Gift-giving is a highly symbolic form of communication. Gift-giving can also create a lot of stress! Whether it’s a client thank-you gift, a birthday gift, or Valentine’s day, gifts communicate things about the giver, about the giver’s beliefs about the receiver, and about the relationship between them. Gifts can reinforce important relationships, take them to the next level, or even destroy them.
Dr. Andrea Wojnicki & Talk About Talk
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Professor Russell Belk
- Professor Belk’s York University Schulich faculty page
- Talk About Talk episode #17: What Our Possessions Say
- Mauss, Marcel (1924) THE GIFT https://archive.org/details/giftformsfunctio00maus/page/6
- Belk, Russell W. (1976) “It’s The Thought That Counts: A Signed Digraph Analysis of Gift-Giving” Journal of Consumer Research
- Belk & Coon (1991) “Can’t Buy me Love: Money, Dating & Gifts” Association for Consumer Research
- Geisler, Markus (2006) “Consumer Gift Systems” Journal of Consumer Research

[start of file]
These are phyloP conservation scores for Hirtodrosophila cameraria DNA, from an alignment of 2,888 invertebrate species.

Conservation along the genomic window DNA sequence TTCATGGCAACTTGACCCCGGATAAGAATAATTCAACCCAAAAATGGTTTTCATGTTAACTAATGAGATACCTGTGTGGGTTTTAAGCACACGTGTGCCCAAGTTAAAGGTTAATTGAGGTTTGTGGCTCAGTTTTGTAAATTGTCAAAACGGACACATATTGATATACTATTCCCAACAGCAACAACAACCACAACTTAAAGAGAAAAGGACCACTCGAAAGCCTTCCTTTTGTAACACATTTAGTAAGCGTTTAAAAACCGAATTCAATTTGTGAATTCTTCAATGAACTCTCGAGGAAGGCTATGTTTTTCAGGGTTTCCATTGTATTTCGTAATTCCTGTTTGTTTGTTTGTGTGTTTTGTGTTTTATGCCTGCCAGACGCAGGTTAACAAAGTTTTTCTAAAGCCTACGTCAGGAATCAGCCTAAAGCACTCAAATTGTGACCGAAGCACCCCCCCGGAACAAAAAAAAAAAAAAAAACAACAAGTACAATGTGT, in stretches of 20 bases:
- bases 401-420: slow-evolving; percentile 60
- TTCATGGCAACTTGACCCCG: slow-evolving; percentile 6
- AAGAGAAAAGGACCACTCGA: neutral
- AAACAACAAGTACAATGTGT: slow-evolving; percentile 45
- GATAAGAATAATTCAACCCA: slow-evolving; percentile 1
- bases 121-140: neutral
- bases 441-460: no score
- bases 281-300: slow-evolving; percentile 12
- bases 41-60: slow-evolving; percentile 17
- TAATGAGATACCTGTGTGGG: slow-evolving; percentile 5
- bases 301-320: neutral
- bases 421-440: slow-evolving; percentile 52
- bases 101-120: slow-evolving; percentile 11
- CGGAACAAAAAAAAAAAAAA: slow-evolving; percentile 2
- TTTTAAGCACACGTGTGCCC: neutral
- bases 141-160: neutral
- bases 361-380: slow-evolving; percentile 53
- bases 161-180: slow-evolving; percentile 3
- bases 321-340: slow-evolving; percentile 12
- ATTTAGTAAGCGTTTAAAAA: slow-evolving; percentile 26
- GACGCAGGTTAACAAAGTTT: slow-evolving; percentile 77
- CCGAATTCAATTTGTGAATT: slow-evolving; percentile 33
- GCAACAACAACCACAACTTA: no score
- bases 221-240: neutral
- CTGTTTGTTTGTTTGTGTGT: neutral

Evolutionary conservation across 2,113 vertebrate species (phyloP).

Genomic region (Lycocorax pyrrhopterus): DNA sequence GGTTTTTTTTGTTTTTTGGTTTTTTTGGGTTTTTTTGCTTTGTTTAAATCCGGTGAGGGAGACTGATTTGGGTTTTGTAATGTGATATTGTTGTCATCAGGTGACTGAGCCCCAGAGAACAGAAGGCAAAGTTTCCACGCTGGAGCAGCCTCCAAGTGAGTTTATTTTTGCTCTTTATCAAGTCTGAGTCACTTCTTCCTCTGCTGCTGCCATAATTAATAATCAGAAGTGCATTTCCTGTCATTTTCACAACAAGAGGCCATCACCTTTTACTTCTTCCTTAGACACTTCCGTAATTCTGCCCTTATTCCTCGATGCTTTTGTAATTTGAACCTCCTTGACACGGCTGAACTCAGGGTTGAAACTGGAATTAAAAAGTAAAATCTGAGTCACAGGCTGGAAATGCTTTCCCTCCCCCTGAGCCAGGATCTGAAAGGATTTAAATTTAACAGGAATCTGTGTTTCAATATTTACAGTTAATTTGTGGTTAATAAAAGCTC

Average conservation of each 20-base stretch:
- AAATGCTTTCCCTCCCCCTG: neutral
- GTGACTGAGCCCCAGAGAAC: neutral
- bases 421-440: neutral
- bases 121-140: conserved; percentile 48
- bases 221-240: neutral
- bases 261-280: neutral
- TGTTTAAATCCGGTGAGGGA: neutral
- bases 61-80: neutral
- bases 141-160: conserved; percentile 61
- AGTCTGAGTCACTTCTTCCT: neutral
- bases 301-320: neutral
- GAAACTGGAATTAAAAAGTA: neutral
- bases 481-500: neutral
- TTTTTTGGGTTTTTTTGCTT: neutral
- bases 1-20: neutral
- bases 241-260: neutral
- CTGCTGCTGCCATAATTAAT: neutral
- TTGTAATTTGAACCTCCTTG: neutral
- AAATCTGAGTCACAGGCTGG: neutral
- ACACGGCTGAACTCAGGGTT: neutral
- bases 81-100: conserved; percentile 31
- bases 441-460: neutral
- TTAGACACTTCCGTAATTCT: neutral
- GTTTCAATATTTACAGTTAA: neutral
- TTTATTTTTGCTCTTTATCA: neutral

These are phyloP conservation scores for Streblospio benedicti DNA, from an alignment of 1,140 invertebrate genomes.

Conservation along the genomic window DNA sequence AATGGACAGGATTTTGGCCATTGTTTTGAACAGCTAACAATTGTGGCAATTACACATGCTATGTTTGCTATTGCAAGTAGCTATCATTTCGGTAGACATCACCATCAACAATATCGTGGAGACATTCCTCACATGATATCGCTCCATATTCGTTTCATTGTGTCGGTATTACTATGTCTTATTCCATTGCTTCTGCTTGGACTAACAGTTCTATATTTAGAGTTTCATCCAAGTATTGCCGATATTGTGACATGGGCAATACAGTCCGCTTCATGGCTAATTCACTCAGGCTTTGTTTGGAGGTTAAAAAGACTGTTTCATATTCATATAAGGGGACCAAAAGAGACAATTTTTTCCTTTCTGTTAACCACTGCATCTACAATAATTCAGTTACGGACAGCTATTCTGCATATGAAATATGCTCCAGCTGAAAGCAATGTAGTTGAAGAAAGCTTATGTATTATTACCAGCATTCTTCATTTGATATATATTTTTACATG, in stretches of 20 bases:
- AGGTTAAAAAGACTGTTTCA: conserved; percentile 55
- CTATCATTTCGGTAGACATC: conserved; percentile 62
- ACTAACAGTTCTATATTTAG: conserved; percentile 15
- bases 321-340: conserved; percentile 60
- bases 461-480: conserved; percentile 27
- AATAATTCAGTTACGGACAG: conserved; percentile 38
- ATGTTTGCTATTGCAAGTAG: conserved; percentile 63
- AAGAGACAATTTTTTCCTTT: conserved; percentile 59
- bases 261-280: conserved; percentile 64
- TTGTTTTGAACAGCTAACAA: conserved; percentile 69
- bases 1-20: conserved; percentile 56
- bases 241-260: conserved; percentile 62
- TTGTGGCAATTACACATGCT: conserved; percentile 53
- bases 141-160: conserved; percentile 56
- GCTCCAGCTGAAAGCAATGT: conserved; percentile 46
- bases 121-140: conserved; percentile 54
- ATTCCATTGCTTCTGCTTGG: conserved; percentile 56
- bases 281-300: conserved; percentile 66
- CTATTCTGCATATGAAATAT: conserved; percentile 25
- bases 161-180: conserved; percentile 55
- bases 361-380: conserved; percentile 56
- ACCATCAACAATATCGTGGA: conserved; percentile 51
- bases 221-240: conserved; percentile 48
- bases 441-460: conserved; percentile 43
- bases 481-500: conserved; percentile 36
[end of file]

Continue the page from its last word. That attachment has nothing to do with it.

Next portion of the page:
- Sherry, John F. (1983) “Gift-Giving in Anthropological Perspective” Journal of Consumer Research
- Sherry, McGrath & Levy (1993) “The Dark Side of the Gift” Journal of Business Research
- Ward, Morgan K., & Broniarczyk, Susan M. (2011) “It’s Not Me, It’s You: How Gift Giving Creates Giver Identity Threat as a Function of Social Closeness” Journal of Consumer Research
- Wooten, David B. (2000) “Qualitative Steps Toward an Expanded Model of Anxiety in Gift-Giving” Journal of Consumer Research
Welcome to talk about talk episode #116, where we talk about GIFT-GIVING. It’s December – the end of the calendar year, and whether you celebrate Christmas or not, I’m guessing you’ll be giving and/or receiving gifts. Gift giving is prevalent. It’s a phenomenon we participate in – as a giver, as a receiver, or as an observer, on a regular basis. It’s also a phenomenon that I LOVE.
That’s why I’m bringing back Talk About Talk episode #38 from the archives for you this week. I re-listened to that episode from years ago and while it’s relatively short, it’s packed with research and insights. You’re going to learn